Creating places where people’s experiences matter is the leitmotif of Brooklyn-based design firm Islyn Studio, founded by creative director Ashley Wilkins. Sawmill Market, its latest project, perfectly reflects this idea of a recurrent theme.
Located in Albuquerque – a state known for its Route 66 – in New Mexico, this innovative place is an ode to the entrepreneurial spirit of the American West and the local culture through food and design. Spread over 3,716 sqm, Sawmill Market brings together owner-operated restaurants, cocktail bars, farm-to-table pantries, taprooms, demo kitchens and pop-up shops.
The Islyn Studio team transformed what was once a lumber warehouse into a food hall and experimental culinary and cocktail laboratory. The first of its kind in the Southwest of the US, the interior was inspired by the building’s industrial origins and the landscape and culture of New Mexico.
The diversity of culinary options attracts multiple generations of people in a space where each area has a different aesthetic while being a part of the same coherent concept.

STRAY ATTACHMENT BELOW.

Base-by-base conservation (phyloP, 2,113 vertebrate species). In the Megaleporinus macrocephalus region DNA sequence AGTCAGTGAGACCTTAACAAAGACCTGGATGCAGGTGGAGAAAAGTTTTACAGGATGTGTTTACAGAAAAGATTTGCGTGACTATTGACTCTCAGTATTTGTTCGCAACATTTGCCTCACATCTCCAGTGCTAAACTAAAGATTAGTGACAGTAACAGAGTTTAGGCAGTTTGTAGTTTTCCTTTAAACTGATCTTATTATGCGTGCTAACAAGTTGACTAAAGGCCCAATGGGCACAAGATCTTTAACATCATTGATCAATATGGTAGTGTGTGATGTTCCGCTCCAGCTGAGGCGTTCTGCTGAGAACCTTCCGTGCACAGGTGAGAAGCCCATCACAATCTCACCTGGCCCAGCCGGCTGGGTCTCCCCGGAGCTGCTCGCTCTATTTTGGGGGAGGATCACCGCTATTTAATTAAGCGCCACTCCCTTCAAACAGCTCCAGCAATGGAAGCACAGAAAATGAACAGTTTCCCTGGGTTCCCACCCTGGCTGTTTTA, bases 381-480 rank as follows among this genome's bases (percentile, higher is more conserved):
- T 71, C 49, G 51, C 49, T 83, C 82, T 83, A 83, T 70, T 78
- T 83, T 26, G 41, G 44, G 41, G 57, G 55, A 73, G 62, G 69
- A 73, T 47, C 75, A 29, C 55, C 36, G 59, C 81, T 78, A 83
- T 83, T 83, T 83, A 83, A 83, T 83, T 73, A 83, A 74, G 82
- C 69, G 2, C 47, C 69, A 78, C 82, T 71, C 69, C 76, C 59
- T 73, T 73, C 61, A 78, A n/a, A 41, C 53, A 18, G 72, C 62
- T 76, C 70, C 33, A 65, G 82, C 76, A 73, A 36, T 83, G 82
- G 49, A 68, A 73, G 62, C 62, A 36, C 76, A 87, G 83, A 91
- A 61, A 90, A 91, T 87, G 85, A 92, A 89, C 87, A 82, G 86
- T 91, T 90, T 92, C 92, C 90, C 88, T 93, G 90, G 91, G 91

To name a few, The Botanic Bar masquerades as a lush greenhouse apothecary slinging cocktails from house-made tonics and local dried herbs. In Paxton’s taproom, the open shelves, the wooden pegboards, the stacked lumber and the hand-painted signage are all a nod to heritage woodworking.
Flora Mexican Restaurant, adorned with neon flowers and vintage treasures from Oaxaca, transports one to the vibrant, ambient surroundings of Mexico City. And The Mercantile Cafe & Wine Bar, the heartbeat of Sawmill Market, is inspired by the New Mexican houses depicted by renowned artist Georgia O’Keeffe.
Then there is the expansive outdoor terrace – ideal for movie screenings, picnics and co-working – that also affirms Sawmill Market’s ambition to become a cultural, culinary and creative hub.
“In architecting the layout, we were inspired by the flexible functionality and wise use of space in traditional Navajo trading posts and employed similar wayfinding structures throughout,” Ashley says.
“As for the historical materials, we weaved in storied elements of heritage and indigenous craft such as handmade tiles, saddle leather and earthy as well as organic layers that serve as both a homage to and – given the industrial architecture – a surprising subversion of New Mexico’s signature adobe.
“Perpetuating tradition, we feature the works of local artists, artisans and expert craftspeople and woodworkers throughout the site.” What’s more, the majority of the materials, including the reclaimed wood, were found just kilometres away from the building.
Visit www.sawmillmarket.com for more information.